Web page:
First of all, what is a trauma bond?
You’ve probably heard this term before, but it’s important to really know it—to understand all of it and the psychological nooks and crannies we fall into. It usually occurs during, or as a result of, a narcissistic relationship, but there is more. And it doesn’t necessarily mean that they only happen within a romantic relationship.
When we are ashamed or don’t feel safe with someone, subconsciously, our minds create defenses—ways to cope with the emotional abuse. In The Betrayal Bond, by Patrick Carnes, a trauma bond is defined as, “Dysfunctional attachments that occur in the presence of danger, shame or exploitation.”
When we become chained to this bond, we develop an unhealthy level of loyalty to someone despite the glaringly obvious red flags. We have already become used to abuse, so rather than fight or flight, we accept; we freeze and take whatever comes our way like it’s a liferaft (but really, it’s a sinking ship).
Ironically, and sadly, this type of bond typically arises from a deep-seated need to heal a wound, but, as Carnes wrote, “This type of bonding does not facilitate recovery and resilience but rather undermines those very qualities within us.”
Here are six ways to tell if you (or someone you know) has a healthy, genuine love, or if it’s trauma bonding:
1. The relationship is unpredictable.
You’re constantly walking on eggshells; you’re afraid of every interaction because you’re unsure of how you’ll be treated (and yet, you’re still staying with them). They are hot and cold with you. And since you’re seeking the “good” times so much, from a wounded place, you’re willing to ignore the bad and the ugly that comes along with it.
2. They are always betraying you, but you continue to give them a second chance.
By doing this, you are also betraying yourself. You would rather cling to this trauma bond than require what you not only need but deserve. This is also deepening your lack of self-worth. (Hint: even a healthy relationship will come with its own struggles, but the other person won’t continue to lie and betray you. They have your best interest at heart.)
3. Their happiness is your responsibility.
You are willing to kill your own will, desires, and needs in order to make them happy. If you feel like you’re doing this (I have 100 percent done this), it would probably be a good idea to take a moment and dig deep into the “why.” Why are you so willing to lose yourself for another person? Why does your sense of self matter so little?
I’ve noticed that in these situations of emotional abuse, we keep our hearts glued to the memory of the reward; we take the bullsh*t as long as necessary because we are holding out for the fleeting moment of joy and (faux) fulfillment. We use these pleasant feelings to justify the toxicity that encompasses most of the interactions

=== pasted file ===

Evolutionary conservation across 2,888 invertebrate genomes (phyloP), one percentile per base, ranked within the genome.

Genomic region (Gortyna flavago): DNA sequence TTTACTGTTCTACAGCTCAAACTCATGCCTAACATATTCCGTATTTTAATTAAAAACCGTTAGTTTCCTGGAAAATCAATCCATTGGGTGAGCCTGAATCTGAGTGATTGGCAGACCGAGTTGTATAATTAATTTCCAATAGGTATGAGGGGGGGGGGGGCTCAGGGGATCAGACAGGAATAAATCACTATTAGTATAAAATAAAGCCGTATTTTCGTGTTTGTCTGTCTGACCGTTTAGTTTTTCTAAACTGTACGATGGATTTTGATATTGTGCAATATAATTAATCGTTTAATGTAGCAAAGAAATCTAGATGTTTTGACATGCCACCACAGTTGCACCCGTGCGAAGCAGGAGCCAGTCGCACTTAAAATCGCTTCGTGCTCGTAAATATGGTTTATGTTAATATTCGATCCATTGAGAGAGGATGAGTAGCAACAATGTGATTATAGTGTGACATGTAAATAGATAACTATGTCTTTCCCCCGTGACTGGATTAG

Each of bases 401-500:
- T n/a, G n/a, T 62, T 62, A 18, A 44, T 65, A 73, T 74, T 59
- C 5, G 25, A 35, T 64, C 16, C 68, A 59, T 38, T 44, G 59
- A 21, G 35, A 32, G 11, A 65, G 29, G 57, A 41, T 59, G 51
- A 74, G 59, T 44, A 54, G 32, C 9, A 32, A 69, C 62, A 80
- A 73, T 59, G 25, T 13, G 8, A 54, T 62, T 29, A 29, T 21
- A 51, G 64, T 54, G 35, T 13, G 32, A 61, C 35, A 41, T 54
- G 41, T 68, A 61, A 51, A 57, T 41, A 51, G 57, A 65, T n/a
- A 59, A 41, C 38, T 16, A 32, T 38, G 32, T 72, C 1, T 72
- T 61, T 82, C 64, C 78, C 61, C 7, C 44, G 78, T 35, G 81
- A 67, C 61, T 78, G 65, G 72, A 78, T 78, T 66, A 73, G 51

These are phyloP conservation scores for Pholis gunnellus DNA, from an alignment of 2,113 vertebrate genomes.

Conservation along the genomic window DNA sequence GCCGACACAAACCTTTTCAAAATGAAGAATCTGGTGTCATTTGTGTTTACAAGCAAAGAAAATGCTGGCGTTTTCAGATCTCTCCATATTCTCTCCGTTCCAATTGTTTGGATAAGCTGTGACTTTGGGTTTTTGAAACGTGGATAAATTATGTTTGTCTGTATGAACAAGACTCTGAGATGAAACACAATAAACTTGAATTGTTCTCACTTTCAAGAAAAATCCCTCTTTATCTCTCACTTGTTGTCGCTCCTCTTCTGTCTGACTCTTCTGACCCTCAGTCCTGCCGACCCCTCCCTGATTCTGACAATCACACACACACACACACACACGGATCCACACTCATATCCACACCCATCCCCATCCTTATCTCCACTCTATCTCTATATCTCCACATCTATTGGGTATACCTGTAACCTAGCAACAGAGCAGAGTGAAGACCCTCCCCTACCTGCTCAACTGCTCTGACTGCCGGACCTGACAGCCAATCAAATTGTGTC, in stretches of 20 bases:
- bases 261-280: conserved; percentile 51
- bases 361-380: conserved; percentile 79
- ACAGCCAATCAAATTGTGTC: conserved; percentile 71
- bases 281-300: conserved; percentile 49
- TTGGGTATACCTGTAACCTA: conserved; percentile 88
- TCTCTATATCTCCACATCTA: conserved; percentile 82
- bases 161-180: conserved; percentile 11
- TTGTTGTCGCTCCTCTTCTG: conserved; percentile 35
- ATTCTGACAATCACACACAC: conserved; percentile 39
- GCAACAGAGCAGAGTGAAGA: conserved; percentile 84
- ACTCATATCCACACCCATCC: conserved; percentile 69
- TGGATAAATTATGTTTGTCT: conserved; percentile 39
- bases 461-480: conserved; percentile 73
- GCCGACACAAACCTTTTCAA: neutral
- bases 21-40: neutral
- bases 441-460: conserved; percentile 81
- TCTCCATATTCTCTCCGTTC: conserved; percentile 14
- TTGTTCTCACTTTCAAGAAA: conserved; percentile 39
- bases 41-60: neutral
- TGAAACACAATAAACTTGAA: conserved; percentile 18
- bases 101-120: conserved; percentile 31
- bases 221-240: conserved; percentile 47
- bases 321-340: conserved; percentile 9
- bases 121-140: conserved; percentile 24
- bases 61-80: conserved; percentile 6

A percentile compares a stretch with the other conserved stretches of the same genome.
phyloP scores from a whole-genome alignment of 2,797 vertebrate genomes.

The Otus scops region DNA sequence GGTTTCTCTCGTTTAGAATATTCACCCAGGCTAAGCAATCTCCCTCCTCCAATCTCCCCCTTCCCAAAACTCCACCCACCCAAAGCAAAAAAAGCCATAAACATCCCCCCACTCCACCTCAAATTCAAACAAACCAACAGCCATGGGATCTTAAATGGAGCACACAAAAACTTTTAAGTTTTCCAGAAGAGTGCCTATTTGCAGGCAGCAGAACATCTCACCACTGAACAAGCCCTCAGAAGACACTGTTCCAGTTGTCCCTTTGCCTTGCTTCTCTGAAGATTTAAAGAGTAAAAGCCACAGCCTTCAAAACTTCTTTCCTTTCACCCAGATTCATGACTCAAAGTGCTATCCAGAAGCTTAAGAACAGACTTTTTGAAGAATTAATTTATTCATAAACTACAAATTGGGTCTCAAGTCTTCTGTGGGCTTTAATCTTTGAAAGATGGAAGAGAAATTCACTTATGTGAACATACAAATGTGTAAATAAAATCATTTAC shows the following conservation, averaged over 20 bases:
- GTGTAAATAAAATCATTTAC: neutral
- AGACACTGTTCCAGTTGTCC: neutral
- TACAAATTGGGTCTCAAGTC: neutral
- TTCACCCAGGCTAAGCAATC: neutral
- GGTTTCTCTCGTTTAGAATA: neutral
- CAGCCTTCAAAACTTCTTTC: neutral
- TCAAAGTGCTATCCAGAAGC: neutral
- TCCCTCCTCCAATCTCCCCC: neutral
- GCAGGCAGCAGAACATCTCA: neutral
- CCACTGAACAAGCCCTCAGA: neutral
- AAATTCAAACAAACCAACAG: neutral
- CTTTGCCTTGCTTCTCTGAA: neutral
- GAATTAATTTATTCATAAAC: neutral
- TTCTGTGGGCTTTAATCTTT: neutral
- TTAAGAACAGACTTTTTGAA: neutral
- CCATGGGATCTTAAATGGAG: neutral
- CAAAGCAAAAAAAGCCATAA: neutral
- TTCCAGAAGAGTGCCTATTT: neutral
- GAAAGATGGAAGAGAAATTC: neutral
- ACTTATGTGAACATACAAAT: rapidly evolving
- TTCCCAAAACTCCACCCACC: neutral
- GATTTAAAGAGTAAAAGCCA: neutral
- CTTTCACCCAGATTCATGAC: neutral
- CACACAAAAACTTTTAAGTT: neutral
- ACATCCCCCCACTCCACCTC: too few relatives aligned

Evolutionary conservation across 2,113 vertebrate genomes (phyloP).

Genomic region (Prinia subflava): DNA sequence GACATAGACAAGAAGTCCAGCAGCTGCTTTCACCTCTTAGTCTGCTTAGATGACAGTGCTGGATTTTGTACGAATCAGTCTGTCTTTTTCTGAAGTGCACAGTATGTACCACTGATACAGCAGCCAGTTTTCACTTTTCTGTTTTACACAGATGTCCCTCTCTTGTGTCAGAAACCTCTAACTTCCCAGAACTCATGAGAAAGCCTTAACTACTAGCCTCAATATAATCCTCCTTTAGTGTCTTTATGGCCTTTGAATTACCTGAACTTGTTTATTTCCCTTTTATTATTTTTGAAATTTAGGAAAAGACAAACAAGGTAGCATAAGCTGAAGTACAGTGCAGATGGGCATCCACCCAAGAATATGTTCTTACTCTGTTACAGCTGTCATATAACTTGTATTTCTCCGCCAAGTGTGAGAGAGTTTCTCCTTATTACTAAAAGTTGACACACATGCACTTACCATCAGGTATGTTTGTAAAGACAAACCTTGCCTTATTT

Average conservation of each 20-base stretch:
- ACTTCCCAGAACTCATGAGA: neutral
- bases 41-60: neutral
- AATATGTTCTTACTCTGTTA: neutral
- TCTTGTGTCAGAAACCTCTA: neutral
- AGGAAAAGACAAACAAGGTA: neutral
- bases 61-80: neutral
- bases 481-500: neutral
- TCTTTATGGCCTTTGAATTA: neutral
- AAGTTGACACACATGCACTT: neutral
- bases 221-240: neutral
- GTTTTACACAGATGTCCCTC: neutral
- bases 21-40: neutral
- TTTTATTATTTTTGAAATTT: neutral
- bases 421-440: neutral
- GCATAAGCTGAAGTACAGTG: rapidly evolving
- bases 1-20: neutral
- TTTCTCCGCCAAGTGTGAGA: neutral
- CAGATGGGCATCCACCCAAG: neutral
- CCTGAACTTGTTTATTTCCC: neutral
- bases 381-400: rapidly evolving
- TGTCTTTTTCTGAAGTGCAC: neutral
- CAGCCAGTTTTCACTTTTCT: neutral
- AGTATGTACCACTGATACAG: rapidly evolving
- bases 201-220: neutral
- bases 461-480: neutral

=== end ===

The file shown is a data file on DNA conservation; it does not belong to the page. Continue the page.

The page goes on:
4. The relationship is extremely “complex,” and involves many false promises.
“I promise things will change.” Or, “This will never happen again.” These words are the hope that we choose to cling to and reinforce the trauma bond. Again, long-term, healthy relationships will always have bumps in the road—that’s perfectly normal—but in a trauma bond, this is your entire world. Every day you cling to an empty hope; like an addict, you’re just abusing yourself until your next fix.
5. You find yourself defending the relationship despite its toxic nature.
Even when others are trying to point out the abuse and unhealthiness of your relationship, you refuse to accept or acknowledge it. Think of a trauma bond as a tether or a livewire; it feels like the only thing keeping you alive. And there is also a subconscious feeling of shame for putting yourself in this kind of situation in the first place. You need to justify yourself and the relationship (even if they’re right). Enter denial.
6. The familiarity makes it feel impossible to leave.
“Why don’t you just leave?”
It’s so much more complicated than that when you’re tethered in a trauma bond. It truly is like an addiction. You miss them, incessantly. And this is because you are not genuinely okay with yourself; you feel like a shell of a person. It’s a need rather than love. The feeling is completely debilitating and causes you to continuously fall back into the relationship. (Just like an addict.)
Within a trauma bond, the combination of emotional attachment, blind trust, manipulation, and denial makes it a heartbreakingly difficult situation to identify (and leave).
As someone who has been on both sides of a trauma bond, I would like to encourage anyone in it or on the outside of it to remember to have empathy. Love is a life-changing and enticing thing that we all want. But it is also messy and uncharted waters.
We don’t walk into our relationships with blank slates; we walk into them carrying heavy loads from the past; we come with our pain and fears and resentments.
May this video be of benefit: